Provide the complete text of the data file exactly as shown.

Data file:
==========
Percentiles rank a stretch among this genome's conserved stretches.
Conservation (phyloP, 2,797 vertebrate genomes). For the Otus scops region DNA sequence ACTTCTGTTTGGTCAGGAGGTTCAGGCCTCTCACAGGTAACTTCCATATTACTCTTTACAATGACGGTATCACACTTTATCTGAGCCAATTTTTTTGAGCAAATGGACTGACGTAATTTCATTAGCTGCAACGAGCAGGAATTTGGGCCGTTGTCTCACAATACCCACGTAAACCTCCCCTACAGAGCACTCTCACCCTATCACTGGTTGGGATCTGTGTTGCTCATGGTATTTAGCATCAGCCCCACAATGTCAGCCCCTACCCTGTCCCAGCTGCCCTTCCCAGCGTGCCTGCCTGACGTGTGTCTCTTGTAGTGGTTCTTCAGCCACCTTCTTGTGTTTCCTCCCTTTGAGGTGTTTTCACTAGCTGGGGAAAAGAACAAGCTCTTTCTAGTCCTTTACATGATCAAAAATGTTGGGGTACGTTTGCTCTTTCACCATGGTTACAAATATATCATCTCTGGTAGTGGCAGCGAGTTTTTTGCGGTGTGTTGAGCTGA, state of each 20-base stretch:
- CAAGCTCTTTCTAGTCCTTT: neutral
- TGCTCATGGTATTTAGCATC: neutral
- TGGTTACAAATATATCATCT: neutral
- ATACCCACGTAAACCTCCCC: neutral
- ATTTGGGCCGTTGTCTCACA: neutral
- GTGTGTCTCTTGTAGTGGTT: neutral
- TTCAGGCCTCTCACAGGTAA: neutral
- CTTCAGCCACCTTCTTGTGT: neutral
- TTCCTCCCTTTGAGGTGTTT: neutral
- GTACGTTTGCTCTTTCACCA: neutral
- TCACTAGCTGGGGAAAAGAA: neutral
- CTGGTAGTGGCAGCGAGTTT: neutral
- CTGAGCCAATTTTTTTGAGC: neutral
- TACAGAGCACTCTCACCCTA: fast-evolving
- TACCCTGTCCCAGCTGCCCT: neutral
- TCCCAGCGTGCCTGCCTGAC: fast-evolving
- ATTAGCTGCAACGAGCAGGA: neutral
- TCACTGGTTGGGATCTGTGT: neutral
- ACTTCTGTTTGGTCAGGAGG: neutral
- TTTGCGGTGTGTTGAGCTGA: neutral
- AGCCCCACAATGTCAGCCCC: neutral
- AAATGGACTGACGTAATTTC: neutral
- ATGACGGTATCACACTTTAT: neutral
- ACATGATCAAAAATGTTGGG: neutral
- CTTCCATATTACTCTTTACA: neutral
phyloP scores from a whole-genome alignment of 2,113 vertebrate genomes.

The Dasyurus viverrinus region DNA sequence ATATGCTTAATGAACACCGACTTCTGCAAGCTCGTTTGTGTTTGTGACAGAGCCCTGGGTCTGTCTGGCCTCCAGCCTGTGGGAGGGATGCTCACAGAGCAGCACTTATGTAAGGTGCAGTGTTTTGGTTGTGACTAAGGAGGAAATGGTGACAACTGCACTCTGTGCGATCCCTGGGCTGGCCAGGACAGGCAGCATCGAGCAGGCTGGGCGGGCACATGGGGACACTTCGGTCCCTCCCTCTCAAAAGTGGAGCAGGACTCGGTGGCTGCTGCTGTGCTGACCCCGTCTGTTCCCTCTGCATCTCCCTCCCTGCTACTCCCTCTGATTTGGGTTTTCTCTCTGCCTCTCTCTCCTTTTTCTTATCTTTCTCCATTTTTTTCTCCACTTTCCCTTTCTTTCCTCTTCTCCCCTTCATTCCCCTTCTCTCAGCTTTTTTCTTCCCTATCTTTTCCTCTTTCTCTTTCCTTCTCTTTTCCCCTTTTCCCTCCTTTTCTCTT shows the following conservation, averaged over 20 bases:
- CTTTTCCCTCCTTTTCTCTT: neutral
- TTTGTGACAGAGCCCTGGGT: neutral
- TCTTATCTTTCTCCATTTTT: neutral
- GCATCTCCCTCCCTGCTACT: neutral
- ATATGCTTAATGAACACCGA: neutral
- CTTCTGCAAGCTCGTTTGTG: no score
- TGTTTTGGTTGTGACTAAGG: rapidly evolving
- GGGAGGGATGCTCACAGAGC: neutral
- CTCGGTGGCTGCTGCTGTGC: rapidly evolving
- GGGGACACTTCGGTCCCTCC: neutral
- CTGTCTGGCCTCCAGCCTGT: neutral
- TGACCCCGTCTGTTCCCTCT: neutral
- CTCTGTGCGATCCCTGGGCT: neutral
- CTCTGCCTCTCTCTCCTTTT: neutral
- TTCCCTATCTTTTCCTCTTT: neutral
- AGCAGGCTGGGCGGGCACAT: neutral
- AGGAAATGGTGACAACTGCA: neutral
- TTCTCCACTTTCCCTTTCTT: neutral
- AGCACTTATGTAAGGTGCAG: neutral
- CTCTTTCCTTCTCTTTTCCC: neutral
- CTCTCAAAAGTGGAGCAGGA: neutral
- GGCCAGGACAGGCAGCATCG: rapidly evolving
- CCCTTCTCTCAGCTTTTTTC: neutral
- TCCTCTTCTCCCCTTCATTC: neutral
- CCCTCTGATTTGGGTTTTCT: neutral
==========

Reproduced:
Percentiles rank a stretch among this genome's conserved stretches.
Conservation (phyloP, 2,797 vertebrate genomes). For the Otus scops region DNA sequence ACTTCTGTTTGGTCAGGAGGTTCAGGCCTCTCACAGGTAACTTCCATATTACTCTTTACAATGACGGTATCACACTTTATCTGAGCCAATTTTTTTGAGCAAATGGACTGACGTAATTTCATTAGCTGCAACGAGCAGGAATTTGGGCCGTTGTCTCACAATACCCACGTAAACCTCCCCTACAGAGCACTCTCACCCTATCACTGGTTGGGATCTGTGTTGCTCATGGTATTTAGCATCAGCCCCACAATGTCAGCCCCTACCCTGTCCCAGCTGCCCTTCCCAGCGTGCCTGCCTGACGTGTGTCTCTTGTAGTGGTTCTTCAGCCACCTTCTTGTGTTTCCTCCCTTTGAGGTGTTTTCACTAGCTGGGGAAAAGAACAAGCTCTTTCTAGTCCTTTACATGATCAAAAATGTTGGGGTACGTTTGCTCTTTCACCATGGTTACAAATATATCATCTCTGGTAGTGGCAGCGAGTTTTTTGCGGTGTGTTGAGCTGA, state of each 20-base stretch:
- CAAGCTCTTTCTAGTCCTTT: neutral
- TGCTCATGGTATTTAGCATC: neutral
- TGGTTACAAATATATCATCT: neutral
- ATACCCACGTAAACCTCCCC: neutral
- ATTTGGGCCGTTGTCTCACA: neutral
- GTGTGTCTCTTGTAGTGGTT: neutral
- TTCAGGCCTCTCACAGGTAA: neutral
- CTTCAGCCACCTTCTTGTGT: neutral
- TTCCTCCCTTTGAGGTGTTT: neutral
- GTACGTTTGCTCTTTCACCA: neutral
- TCACTAGCTGGGGAAAAGAA: neutral
- CTGGTAGTGGCAGCGAGTTT: neutral
- CTGAGCCAATTTTTTTGAGC: neutral
- TACAGAGCACTCTCACCCTA: fast-evolving
- TACCCTGTCCCAGCTGCCCT: neutral
- TCCCAGCGTGCCTGCCTGAC: fast-evolving
- ATTAGCTGCAACGAGCAGGA: neutral
- TCACTGGTTGGGATCTGTGT: neutral
- ACTTCTGTTTGGTCAGGAGG: neutral
- TTTGCGGTGTGTTGAGCTGA: neutral
- AGCCCCACAATGTCAGCCCC: neutral
- AAATGGACTGACGTAATTTC: neutral
- ATGACGGTATCACACTTTAT: neutral
- ACATGATCAAAAATGTTGGG: neutral
- CTTCCATATTACTCTTTACA: neutral
phyloP scores from a whole-genome alignment of 2,113 vertebrate genomes.

The Dasyurus viverrinus region DNA sequence ATATGCTTAATGAACACCGACTTCTGCAAGCTCGTTTGTGTTTGTGACAGAGCCCTGGGTCTGTCTGGCCTCCAGCCTGTGGGAGGGATGCTCACAGAGCAGCACTTATGTAAGGTGCAGTGTTTTGGTTGTGACTAAGGAGGAAATGGTGACAACTGCACTCTGTGCGATCCCTGGGCTGGCCAGGACAGGCAGCATCGAGCAGGCTGGGCGGGCACATGGGGACACTTCGGTCCCTCCCTCTCAAAAGTGGAGCAGGACTCGGTGGCTGCTGCTGTGCTGACCCCGTCTGTTCCCTCTGCATCTCCCTCCCTGCTACTCCCTCTGATTTGGGTTTTCTCTCTGCCTCTCTCTCCTTTTTCTTATCTTTCTCCATTTTTTTCTCCACTTTCCCTTTCTTTCCTCTTCTCCCCTTCATTCCCCTTCTCTCAGCTTTTTTCTTCCCTATCTTTTCCTCTTTCTCTTTCCTTCTCTTTTCCCCTTTTCCCTCCTTTTCTCTT shows the following conservation, averaged over 20 bases:
- CTTTTCCCTCCTTTTCTCTT: neutral
- TTTGTGACAGAGCCCTGGGT: neutral
- TCTTATCTTTCTCCATTTTT: neutral
- GCATCTCCCTCCCTGCTACT: neutral
- ATATGCTTAATGAACACCGA: neutral
- CTTCTGCAAGCTCGTTTGTG: no score
- TGTTTTGGTTGTGACTAAGG: rapidly evolving
- GGGAGGGATGCTCACAGAGC: neutral
- CTCGGTGGCTGCTGCTGTGC: rapidly evolving
- GGGGACACTTCGGTCCCTCC: neutral
- CTGTCTGGCCTCCAGCCTGT: neutral
- TGACCCCGTCTGTTCCCTCT: neutral
- CTCTGTGCGATCCCTGGGCT: neutral
- CTCTGCCTCTCTCTCCTTTT: neutral
- TTCCCTATCTTTTCCTCTTT: neutral
- AGCAGGCTGGGCGGGCACAT: neutral
- AGGAAATGGTGACAACTGCA: neutral
- TTCTCCACTTTCCCTTTCTT: neutral
- AGCACTTATGTAAGGTGCAG: neutral
- CTCTTTCCTTCTCTTTTCCC: neutral
- CTCTCAAAAGTGGAGCAGGA: neutral
- GGCCAGGACAGGCAGCATCG: rapidly evolving
- CCCTTCTCTCAGCTTTTTTC: neutral
- TCCTCTTCTCCCCTTCATTC: neutral
- CCCTCTGATTTGGGTTTTCT: neutral